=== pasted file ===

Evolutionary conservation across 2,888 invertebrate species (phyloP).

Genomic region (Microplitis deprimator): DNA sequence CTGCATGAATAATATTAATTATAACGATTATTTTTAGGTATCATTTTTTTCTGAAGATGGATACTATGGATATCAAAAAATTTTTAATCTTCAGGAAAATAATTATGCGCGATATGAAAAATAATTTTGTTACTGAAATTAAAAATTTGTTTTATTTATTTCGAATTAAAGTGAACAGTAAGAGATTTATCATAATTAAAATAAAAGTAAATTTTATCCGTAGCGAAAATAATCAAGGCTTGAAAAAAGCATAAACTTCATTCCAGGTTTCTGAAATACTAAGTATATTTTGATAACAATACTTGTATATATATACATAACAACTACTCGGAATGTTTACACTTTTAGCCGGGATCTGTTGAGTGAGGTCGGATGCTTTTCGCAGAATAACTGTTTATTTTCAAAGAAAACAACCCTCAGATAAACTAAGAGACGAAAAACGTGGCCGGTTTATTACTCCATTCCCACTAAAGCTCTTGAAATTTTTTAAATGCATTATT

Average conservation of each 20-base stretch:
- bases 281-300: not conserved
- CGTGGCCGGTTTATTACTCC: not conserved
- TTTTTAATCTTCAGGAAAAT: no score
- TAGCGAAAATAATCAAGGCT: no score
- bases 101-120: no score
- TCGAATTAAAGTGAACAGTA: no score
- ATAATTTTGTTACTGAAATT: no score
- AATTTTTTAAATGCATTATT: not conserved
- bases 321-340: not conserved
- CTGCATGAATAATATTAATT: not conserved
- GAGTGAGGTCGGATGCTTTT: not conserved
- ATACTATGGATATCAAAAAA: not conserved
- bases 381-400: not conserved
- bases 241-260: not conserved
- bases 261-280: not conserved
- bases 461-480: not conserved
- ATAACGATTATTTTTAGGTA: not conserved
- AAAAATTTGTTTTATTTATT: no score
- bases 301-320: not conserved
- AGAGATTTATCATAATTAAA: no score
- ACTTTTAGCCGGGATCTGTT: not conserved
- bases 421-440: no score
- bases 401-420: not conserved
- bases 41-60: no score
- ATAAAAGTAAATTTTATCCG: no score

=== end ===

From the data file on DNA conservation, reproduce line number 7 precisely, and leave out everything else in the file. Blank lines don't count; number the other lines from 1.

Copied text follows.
- TAGCGAAAATAATCAAGGCT: no score